Ben: When I moved to Allie Beth Allman I doubled my annual production the first year.  My team currently sells $50-$60 million a year.

CD: Secrets to marketing a house?

BJ: I don’t know about “secrets,” per se. My team of dedicated, proficient and highly experienced agents work hard to kick ass.  We match our clients to the perfect home for them and build relationships that last for decades. We take good care of them and they remember us later.

Many of my clients refer me to their friends and family, and they come back to me whenever their home needs change. Just to give you an idea, one of my first sales from more than 20 years ago came back to me recently to buy another home. I have another client who has completed her 10th transaction with me!

CD: If you ever change careers for an encore career you’ll…

Ben: Own a vineyard in Napa Valley and make wine.

CD: Where is your second home?

Ben: I am currently looking for a second home in the Santa Fe area. I have a friend with a vacation home outside of Florence, Italy, that I visit often. If I ever own a home outside the country, it will be near there.

CD: You are also quite the chef, and you once prepared an elegant lunch for a famously persnickety food expert?

Ben: She’s so famous… that I cannot mention her name. Well, OK, you can.

CD: You cooked lunch for Martha Stewart, and she liked it?

Ben: She did.


10/23/12 10:00am

I sat down recently to talk with Becky Frey one of Briggs Freeman’s top sellers and a 30-year veteran of the real estate scene. An athletic, outdoors person, Becky is quick to tell you all the reasons she loves living in Dallas — an enthusiasm she shares with her customers when she matches them to their dream homes.

Where are you from?  I came to Dallas from a small town of about 7,000 people in Arkansas.  I was an excited young student at SMU who found lots of reasons to stay.

Where is home for you in Dallas?  I love my home in Devonshire. It is a traditional home with an eclectic mix of antiques and contemporary art and furniture.

And you drive a … let me guess, Mercedes Benz? My three dogs and my cat who thinks she’s a dog need lots of room when we travel, so I have a Mercedes SUV. Plus, I compete in triathlons so I need room for my bike, too. Oh … and my family!

What’s your favorite ‘hood in Dallas and why? Devonshire reminds me of a small town with its mix of houses big and small, its streets lined with huge, old trees and parks. It is a friendly neighborhood where you quickly know your neighbors. I enjoy walking over to Inwood Village for a movie, dinner or shopping. SMU and the Park Cities are nearby — and it doesn’t hurt that I can walk to the office!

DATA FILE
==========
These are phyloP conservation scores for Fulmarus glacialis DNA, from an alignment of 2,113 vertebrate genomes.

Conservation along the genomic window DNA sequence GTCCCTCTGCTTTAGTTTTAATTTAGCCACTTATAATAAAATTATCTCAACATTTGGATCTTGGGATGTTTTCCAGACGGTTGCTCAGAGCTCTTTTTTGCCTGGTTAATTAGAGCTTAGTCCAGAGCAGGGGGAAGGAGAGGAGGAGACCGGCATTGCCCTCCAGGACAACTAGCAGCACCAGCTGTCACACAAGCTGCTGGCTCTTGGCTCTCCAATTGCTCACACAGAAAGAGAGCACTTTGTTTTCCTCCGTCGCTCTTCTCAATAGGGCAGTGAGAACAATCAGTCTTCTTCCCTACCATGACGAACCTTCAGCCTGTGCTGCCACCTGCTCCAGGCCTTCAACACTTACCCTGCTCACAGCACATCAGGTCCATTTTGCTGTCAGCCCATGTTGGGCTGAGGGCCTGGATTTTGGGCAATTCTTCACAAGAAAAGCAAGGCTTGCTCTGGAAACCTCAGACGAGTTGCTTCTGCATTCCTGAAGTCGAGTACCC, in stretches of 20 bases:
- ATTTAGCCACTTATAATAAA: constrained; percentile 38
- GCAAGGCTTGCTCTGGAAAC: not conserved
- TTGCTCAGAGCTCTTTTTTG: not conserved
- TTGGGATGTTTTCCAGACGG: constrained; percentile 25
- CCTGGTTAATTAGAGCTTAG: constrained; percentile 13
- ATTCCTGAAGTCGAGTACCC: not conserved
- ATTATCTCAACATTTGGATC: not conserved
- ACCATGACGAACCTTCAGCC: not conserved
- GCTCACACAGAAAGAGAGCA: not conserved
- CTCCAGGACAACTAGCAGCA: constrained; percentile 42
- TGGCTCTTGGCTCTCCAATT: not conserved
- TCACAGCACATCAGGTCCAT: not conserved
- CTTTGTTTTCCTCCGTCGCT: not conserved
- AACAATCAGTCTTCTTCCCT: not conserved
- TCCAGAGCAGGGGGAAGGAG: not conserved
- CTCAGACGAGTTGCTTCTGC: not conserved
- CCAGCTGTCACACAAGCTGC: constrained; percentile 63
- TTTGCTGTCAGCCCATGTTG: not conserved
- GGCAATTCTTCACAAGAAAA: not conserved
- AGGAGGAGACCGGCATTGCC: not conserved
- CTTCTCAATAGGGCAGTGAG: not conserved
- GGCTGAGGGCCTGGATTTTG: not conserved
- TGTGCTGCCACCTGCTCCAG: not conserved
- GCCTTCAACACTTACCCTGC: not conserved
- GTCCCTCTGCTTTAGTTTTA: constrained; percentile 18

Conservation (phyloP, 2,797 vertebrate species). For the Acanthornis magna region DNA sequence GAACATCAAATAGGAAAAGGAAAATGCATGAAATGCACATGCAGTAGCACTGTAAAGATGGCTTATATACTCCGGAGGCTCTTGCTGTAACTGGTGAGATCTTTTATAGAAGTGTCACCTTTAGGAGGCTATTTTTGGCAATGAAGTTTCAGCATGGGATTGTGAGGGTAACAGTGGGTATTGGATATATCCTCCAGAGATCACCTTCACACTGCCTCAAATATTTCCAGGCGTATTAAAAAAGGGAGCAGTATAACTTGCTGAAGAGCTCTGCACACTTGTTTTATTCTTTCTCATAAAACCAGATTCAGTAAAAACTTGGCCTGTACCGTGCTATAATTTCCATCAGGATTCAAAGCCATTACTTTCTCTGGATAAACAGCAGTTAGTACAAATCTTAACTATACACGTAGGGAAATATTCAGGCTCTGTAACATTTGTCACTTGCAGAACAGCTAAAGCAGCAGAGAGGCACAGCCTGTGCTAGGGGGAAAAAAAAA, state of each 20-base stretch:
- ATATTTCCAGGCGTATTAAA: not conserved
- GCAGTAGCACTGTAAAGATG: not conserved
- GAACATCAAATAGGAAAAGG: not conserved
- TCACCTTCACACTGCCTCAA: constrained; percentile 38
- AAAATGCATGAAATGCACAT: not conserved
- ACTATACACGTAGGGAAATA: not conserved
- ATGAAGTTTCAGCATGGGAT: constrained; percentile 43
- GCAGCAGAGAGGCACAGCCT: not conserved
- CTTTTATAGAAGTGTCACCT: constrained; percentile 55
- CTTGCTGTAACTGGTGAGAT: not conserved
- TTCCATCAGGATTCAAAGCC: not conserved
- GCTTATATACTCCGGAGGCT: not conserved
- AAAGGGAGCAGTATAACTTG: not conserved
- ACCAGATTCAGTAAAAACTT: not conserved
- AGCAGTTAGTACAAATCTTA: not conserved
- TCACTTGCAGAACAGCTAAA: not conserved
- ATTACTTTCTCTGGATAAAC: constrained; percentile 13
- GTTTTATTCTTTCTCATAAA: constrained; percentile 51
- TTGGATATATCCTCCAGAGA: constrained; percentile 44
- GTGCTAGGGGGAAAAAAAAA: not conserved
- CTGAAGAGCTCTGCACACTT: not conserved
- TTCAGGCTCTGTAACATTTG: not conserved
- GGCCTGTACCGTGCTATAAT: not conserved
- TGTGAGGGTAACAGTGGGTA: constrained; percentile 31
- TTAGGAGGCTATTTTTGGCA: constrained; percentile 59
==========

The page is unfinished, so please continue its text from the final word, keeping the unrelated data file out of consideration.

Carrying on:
If you were to move in Dallas, where else might you live? I enjoy the White Rock Lake area for many of the same reasons I love Devonshire — beautiful trees, a mix of home sizes and prices, lots of parks for the dogs, and bike and hike trails for me.

How the heck did you get started in Real Estate? I’ve been selling one thing or another since I was a little kid. I used to knock on doors to sell stuff, and I helped my father out at his hardware store. As a student at SMU, I was working retail and one day an agent for Ellen Terry came in to return something.  Before she left, I sold her a lot more.  She was so impressed with my salesmanship, the next day she came back and said, “I want you to meet Ellen Terry.”

I learned so much from Ellen over the years. I was with her until the mid 1980’s when I moved to Phoenix. I worked for Merrill Lynch Fine Homes and was an asset manager for the Koll Company where I over saw office, industrial and medical buildings. I came back to Dallas in 1990 and worked with Ellen Terry again and then David Griffin. I was on my own for a while and now I’m with Briggs Freeman. I love real estate. After more than 30 years, it still excites me.

What’s your best/highest sale? It is hard to say. I know you are asking about the money, but the best sale for me is about the homebuyers.  I have a young couple right now who are pregnant with their first baby and they are so excited to buy a home! This is what keeps me charged. I love to play matchmaker and find THE home for my customer. It is very important to me that the house match the buyer. When they say “It’s so perfect! It’s just what we were looking for!” then I feel incredible satisfaction and happiness. And that is my best sale … until the next one.

How quickly have you ever turned a house? A few hours. I’ve sold quite a few before they ever went on the market. When I understand what the buyer wants, and have a match in hand, it can go very fast.

How much did you sell last year? I’m on track to have my best year ever this year and last year was my previous best year. I have closed more than $400 million in sales since I started my career.

Secrets to marketing a house? I have a preparation process that I walk my sellers through that helps make sure the house is ready to sell. In addition, we have a marketing process for each house that makes sure the house gets maximum attention. The real trick to success in real estate, though, is being able to match the home buyer to the house and that comes from intuition and understanding people.

If you ever change careers for an encore you’ll … One of the goals on my bucket list is to be a school crossing guard. I would have a blast with the kids on their way to and from school. I’ve been a part-time personal trainer at the Cooper Aerobic Center in the past and would love to do that again. It would be fun to be a home builder one day.

Where is your second home? Right now we are looking for one in Crested Butte, Colorado. We love to fish, hike, bike, and play golf. Crested Butte is perfect for that. It was recently named one of the “10 Best Towns in America” by Outdoor Magazine.  When we close, we’ll send you a picture for Second Shelters!